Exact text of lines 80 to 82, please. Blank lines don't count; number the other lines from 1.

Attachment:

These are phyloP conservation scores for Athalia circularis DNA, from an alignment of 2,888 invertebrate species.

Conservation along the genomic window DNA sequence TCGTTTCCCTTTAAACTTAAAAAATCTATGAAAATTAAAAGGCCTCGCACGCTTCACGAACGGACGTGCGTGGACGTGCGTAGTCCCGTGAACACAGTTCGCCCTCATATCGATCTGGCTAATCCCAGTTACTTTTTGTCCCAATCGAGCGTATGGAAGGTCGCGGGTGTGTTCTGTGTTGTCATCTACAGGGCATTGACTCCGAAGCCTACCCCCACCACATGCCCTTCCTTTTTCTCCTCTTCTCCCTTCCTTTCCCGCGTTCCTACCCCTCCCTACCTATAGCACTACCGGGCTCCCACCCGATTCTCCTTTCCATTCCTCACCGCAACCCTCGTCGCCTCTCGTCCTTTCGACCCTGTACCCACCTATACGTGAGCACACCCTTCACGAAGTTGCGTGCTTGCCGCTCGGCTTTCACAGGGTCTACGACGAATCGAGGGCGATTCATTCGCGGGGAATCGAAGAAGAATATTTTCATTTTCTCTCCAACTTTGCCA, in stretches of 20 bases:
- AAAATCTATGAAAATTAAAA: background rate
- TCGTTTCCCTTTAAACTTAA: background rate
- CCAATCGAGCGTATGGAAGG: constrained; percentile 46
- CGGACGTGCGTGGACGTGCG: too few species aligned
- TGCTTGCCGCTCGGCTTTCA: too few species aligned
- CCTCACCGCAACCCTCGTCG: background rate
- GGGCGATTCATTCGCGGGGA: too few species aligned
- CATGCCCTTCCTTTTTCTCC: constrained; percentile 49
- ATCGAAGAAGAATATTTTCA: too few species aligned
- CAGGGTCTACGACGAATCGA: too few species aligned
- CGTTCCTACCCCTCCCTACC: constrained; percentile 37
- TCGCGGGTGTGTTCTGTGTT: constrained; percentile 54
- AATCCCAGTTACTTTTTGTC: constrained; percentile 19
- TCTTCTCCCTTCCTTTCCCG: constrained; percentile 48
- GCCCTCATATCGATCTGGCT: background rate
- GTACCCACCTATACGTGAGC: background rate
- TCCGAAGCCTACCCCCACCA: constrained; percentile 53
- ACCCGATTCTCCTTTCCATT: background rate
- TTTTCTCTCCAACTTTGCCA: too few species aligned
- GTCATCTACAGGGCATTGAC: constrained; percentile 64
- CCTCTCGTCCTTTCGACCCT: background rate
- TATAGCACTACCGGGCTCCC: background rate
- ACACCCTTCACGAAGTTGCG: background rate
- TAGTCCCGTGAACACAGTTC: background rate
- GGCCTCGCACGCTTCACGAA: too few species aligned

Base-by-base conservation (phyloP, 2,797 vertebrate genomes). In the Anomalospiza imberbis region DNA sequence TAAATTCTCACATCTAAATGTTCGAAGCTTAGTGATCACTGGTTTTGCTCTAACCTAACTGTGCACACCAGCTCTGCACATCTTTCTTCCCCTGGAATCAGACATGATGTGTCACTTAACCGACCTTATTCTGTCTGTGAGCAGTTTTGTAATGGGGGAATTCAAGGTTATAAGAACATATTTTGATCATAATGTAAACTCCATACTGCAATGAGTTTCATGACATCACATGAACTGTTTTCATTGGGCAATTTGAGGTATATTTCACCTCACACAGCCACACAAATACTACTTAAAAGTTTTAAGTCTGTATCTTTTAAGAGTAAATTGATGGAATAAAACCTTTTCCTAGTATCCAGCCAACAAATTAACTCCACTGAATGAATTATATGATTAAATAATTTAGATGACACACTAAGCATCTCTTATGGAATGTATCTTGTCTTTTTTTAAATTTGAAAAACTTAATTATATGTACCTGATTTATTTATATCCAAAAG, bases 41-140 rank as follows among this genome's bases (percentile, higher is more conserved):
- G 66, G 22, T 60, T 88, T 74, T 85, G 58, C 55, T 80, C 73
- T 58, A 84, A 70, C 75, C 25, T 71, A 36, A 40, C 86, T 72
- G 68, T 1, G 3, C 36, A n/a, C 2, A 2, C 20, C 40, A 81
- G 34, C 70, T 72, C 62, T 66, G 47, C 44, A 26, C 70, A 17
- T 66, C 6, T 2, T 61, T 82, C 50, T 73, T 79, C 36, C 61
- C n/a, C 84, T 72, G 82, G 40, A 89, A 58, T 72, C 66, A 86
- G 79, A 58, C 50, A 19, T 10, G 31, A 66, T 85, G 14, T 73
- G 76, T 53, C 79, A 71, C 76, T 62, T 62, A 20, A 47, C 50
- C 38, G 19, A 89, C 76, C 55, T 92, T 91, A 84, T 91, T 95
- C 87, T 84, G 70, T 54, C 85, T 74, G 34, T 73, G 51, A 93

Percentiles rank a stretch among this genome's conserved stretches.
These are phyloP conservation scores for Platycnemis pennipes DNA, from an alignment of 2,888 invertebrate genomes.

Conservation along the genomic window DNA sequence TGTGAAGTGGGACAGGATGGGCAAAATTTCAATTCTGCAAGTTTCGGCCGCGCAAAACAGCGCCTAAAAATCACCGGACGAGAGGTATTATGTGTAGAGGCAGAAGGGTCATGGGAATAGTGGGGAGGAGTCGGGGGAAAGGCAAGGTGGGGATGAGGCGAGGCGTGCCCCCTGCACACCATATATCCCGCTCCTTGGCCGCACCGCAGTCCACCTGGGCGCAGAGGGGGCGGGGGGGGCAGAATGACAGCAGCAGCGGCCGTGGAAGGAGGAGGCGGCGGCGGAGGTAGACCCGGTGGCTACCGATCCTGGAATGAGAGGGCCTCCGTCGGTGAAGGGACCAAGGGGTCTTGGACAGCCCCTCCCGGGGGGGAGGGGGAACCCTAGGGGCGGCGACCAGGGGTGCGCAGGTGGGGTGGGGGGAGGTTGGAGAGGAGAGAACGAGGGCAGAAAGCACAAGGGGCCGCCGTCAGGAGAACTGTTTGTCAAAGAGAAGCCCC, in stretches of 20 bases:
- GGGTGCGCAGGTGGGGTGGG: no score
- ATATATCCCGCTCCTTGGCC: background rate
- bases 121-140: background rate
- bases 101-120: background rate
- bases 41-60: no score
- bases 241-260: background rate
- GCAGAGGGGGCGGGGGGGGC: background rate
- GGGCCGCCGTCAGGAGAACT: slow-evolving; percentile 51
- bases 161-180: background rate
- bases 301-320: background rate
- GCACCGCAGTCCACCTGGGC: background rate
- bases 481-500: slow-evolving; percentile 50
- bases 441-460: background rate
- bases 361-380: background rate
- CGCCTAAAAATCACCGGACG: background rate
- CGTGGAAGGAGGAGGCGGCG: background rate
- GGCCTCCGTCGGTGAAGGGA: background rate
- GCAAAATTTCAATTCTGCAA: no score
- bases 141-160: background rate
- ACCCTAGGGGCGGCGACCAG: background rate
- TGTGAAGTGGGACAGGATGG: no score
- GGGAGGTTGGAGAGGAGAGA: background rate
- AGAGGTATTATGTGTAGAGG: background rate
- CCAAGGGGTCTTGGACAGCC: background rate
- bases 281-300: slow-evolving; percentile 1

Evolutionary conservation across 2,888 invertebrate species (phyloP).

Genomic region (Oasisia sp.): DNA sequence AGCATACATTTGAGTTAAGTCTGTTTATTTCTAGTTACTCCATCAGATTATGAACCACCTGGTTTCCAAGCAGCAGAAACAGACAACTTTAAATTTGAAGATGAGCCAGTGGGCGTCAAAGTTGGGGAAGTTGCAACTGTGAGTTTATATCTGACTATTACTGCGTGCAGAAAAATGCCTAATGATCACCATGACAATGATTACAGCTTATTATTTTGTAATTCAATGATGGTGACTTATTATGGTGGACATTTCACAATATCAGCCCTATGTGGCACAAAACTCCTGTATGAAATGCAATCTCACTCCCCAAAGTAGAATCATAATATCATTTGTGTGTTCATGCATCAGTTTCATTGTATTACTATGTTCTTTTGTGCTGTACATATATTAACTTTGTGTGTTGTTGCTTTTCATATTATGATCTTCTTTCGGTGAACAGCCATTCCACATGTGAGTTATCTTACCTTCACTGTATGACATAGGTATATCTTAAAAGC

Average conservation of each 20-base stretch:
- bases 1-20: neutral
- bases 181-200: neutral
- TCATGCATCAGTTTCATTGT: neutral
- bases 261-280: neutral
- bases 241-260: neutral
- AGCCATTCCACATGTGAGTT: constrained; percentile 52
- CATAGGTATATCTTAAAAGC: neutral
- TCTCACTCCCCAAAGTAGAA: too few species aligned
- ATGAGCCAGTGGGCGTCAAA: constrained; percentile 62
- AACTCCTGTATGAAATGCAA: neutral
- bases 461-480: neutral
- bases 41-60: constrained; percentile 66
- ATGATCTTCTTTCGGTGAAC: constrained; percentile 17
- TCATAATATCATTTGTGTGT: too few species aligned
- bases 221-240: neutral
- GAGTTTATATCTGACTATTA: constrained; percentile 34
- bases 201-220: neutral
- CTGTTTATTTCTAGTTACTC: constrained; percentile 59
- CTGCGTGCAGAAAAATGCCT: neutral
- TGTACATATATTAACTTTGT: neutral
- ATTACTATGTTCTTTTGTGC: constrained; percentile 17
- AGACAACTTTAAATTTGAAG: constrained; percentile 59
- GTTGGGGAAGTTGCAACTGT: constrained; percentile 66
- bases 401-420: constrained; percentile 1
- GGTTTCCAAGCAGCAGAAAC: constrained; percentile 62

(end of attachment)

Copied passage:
- bases 461-480: neutral
- bases 41-60: constrained; percentile 66
- ATGATCTTCTTTCGGTGAAC: constrained; percentile 17